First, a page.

- Mycoplasma genitalium (Mg) is a sexually transmissible infection from which many people have no symptoms.
- Mg is easy to test for in a urine sample or swab from the vagina, cervix, or anus.
- If not treated successfully with antibiotics, the infection can remain in the body for a long time.
Mycoplasma are bacteria that can infect different parts of the body. The bacteria are very small and have no cell walls which makes antibiotic treatment complicated. There are about 200 types of mycoplasma bacteria, with most being harmless. If they do cause problems, the part of the body being damaged depends on the type of mycoplasma bacteria causing the infection (e.g. lungs, skin, urinary tract, genitals). The sexually transmissible infection (STI) Mycoplasma genitalium (Mg) commonly affects the urethra, cervix, anus, and very rarely, the throat. It may spread to the uterus and fallopian tubes, or testicles, which can cause infertility and problems during pregnancy if not treated.
Signs and symptoms
Many people with Mg have no symptoms. The symptoms listed below don't necessarily mean you have Mg, but can be associated with Mg or other common STIs like chlamydia. If you have any symptoms, get a check-up with a health professional as soon as possible.
- a change in vaginal discharge
- pain when passing urine
- bleeding or spotting between periods or after having sex
- pain during or after sex
- pain in the lower abdomen.
You may notice:
- a discharge from the penis
- pain when passing urine.
- You may experience pain or irritation inside the anus and/or anal bleeding.
Testing for Mg
not routinely offered as part of a sexual health check but may be considered if
there is recurrent non-gonococcal
urethritis, pelvic inflammatory disease,
bleeding after sex, or your sexual partner has Mg. Testing for Mg is
easy using a urine sample and/or swabs from the vagina, cervix, or anus sent to
the laboratory for testing. Swabs can
often be self-collected
while you are at the clinic or pathology collection centre.
If you test positive for Mg, your ongoing sexual partners should be tested and may need treatment. Sample conversations and services that assist with telling partners in a confidential and anonymous way (if desired) are available online:
Because of the structure of the Mg
bacterium and increases in antibiotic resistance, it can be complex to treat.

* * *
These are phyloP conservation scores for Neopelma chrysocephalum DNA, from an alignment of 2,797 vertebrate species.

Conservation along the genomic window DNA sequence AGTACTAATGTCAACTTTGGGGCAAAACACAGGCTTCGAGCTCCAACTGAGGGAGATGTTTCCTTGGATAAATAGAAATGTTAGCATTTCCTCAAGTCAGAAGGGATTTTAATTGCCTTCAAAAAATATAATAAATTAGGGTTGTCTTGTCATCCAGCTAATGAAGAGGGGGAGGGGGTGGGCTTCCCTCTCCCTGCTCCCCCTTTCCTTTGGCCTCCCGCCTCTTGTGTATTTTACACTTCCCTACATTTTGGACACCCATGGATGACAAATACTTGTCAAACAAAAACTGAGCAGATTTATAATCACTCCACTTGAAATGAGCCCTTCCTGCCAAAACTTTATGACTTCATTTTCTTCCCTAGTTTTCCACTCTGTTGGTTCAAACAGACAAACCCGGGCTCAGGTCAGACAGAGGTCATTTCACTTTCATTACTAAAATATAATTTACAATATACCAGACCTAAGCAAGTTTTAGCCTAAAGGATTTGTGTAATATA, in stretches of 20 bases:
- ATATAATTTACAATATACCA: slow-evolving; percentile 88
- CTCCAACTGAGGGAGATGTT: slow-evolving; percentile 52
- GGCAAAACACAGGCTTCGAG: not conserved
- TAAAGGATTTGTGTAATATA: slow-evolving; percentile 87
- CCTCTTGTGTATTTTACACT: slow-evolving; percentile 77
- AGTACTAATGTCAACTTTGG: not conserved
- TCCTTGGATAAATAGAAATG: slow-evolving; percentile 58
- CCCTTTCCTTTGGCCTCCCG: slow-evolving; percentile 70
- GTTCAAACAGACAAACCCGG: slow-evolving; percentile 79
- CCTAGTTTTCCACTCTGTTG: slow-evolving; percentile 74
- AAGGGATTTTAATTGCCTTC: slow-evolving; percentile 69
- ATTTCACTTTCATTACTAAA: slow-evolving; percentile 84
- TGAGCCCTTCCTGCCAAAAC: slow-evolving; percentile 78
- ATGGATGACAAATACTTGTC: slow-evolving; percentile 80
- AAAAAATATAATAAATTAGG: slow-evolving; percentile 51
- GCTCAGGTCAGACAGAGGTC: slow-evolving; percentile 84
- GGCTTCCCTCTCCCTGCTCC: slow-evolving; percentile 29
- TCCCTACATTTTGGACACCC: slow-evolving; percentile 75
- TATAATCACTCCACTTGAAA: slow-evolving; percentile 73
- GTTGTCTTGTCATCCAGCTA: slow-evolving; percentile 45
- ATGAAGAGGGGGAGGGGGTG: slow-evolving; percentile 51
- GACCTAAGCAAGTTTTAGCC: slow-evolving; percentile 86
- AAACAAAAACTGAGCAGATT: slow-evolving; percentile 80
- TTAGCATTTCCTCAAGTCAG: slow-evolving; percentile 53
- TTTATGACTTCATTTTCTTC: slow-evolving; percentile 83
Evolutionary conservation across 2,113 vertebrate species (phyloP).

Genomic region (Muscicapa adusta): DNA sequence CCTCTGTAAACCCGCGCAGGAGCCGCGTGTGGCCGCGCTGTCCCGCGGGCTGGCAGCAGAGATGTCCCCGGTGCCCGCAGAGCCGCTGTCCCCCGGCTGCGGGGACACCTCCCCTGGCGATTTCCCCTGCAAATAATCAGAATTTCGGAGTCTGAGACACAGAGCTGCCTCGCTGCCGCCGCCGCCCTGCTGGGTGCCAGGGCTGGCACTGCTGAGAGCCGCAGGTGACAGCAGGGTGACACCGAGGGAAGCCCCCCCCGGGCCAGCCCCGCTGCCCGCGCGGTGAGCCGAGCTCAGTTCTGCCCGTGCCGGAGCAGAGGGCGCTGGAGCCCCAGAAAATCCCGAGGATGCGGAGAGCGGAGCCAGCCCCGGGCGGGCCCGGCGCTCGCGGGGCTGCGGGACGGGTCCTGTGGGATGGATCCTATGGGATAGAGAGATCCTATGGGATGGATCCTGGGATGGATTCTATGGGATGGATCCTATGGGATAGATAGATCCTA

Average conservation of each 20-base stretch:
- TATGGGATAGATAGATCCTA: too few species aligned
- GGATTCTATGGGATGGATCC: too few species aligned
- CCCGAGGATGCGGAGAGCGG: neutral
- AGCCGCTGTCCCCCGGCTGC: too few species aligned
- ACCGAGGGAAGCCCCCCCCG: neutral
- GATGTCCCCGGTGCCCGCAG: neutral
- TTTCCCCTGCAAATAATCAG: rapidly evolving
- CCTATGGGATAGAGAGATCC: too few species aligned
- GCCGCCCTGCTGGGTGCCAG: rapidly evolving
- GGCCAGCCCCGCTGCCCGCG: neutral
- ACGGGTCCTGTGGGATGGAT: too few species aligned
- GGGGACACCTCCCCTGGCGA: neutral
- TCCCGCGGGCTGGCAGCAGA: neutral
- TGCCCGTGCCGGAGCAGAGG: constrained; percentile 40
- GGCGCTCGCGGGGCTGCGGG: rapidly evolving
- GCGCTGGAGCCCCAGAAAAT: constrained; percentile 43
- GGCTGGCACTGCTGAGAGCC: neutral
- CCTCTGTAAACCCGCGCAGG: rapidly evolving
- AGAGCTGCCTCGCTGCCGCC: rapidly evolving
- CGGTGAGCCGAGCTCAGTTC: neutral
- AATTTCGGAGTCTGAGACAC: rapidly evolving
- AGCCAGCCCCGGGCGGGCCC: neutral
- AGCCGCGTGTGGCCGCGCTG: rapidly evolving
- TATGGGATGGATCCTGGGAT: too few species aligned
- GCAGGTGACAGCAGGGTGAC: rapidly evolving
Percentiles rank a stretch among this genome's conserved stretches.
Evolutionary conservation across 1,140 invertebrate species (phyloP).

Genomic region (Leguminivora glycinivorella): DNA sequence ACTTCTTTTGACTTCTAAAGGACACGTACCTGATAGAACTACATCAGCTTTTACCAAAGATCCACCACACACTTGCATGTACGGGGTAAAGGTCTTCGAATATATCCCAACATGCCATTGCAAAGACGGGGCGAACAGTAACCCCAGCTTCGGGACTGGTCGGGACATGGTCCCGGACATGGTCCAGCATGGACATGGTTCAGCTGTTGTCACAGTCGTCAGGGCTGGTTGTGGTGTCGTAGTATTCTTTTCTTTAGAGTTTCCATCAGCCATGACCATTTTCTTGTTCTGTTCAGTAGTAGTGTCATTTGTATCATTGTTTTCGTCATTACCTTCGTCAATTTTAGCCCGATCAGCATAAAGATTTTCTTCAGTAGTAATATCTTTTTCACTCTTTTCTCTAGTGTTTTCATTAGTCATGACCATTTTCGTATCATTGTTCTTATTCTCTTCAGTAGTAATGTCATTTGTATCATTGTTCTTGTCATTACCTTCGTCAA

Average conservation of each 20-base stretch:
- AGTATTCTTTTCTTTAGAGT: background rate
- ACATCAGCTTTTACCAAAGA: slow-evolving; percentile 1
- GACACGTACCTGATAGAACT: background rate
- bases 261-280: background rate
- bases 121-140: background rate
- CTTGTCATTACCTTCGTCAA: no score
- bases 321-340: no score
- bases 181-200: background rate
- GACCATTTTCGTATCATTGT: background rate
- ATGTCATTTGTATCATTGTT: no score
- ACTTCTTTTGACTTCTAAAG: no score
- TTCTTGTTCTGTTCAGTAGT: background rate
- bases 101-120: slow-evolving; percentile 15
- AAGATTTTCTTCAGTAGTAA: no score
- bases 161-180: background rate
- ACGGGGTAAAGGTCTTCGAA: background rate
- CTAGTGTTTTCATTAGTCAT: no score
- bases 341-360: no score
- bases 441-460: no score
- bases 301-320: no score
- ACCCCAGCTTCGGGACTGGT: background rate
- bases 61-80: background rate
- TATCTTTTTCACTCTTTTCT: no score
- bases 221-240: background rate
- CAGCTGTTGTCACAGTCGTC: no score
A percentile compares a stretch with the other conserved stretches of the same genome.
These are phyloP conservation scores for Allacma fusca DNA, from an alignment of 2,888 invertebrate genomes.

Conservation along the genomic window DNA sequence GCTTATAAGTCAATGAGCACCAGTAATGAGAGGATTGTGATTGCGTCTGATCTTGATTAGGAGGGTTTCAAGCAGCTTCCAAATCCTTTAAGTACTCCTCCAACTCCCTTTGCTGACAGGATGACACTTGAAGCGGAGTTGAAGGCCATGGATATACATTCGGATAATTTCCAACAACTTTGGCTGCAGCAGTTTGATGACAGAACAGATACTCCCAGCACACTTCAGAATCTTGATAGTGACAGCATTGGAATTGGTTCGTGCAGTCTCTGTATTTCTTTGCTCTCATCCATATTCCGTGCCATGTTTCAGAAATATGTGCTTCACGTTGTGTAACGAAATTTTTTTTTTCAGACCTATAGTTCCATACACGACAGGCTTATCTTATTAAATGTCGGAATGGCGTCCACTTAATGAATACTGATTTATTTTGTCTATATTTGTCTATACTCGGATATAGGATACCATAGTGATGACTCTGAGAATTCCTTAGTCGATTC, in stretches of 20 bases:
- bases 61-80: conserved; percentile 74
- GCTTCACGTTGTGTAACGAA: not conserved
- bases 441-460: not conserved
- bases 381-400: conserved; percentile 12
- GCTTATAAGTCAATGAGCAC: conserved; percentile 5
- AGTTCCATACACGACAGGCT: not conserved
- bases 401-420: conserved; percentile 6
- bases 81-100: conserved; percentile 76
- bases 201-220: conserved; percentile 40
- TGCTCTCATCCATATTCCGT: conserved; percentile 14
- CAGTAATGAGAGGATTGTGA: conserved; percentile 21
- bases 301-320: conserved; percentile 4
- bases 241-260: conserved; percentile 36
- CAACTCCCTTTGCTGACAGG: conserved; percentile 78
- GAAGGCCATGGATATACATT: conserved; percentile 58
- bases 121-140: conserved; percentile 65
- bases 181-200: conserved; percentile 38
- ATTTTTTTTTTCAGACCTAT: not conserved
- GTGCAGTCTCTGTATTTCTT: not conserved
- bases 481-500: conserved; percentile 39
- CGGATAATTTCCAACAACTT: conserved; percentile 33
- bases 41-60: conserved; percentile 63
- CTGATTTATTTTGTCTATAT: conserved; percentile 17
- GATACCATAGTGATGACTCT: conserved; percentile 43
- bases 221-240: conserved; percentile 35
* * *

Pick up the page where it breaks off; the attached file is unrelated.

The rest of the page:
There is a need to balance the side effects of repeated antibiotic treatment
and harm caused by Mg. The goal of treatment is to get rid of symptoms and the
infection, but this may not be achievable in all cases. Highly antibiotic resistant
Mg infections are increasing in Australia, and it can be challenging and
expensive to access effective treatment. Your treating doctor may seek
specialist antibiotic resistance testing and advice if your Mg infection
persists after treatment.
To give Mg treatment the best chance of success:
- take medication as advised by your treating doctor or other healthcare professional
- avoid sexual contact (not even sex with a condom) for 14–21 days after you and your partners have completed treatment and been tested again to make sure the antibiotics worked to cure the infection
- avoid sexual contact with untested partners as Mg may remain in the body for a long time, has no symptoms for many people, and you could be re-infected.
You can get an STI such as Mg by having sex without a condom.
If you're having sex without a condom, the risk of getting an STI is higher:
- if you have casual partners
- the more casual partners you have
- if you have partners who have had sex in some countries outside Australia (especially if they haven't used a condom in the past)
- if you have partners who have injected drugs
- for men who have anal sex with other men.
Practise safe sex, talk to your
partners about sexual health, and make sure you get enthusiastic consent.
Condoms are the best way to prevent STIs and using them with a water-based
lubricant will be more pleasurable and reduce the risk of the condom breaking.
The only way to know that you do not have an infection is to get a sexual health check. If you have sex with new or different partners and do not use condoms, you'll need to have more frequent sexual health checks.
Without treatment, Mg can develop into pelvic inflammatory disease and can lead to infertility. Having Mg during pregnancy may lead to miscarriage or pre-term delivery and it is important to have antenatal checks which include STI tests. Knowledge about Mg is still evolving and there may be other long-term consequences.
- For short animations about common STIs, see Queensland Health's YouTube channel Your Sexual Health.
- For comprehensive information about safe sex, STIs, testing and treatment for young adults, see Stop the Rise of STIs.
- For videos and resources developed with Aboriginal and Torres Strait Islander communities, see Young Deadly Free.
- For information on Mg in Arabic, Chinese, Filipino, Japanese, Korean, Spanish, Thai, or Vietnamese go to the StaySTIFree website. Other translated resources about STIs are available from the Ethnic Communities Council of Queensland.
Help and assistance
Get qualified health advice 24/7 for the cost of a local call 13 HEALTH (13 43 25 84).
This factsheet provides general information and is not intended to replace the need to see a health professional or have a sexual health check. For more information on Mg or sexual health please talk to a healthcare provider. A doctor, nurse or health worker can assist with:
- providing appropriate tests, treatment and information about how to prevent STIs
- helping people to ensure that their sexual partners get tested and treated.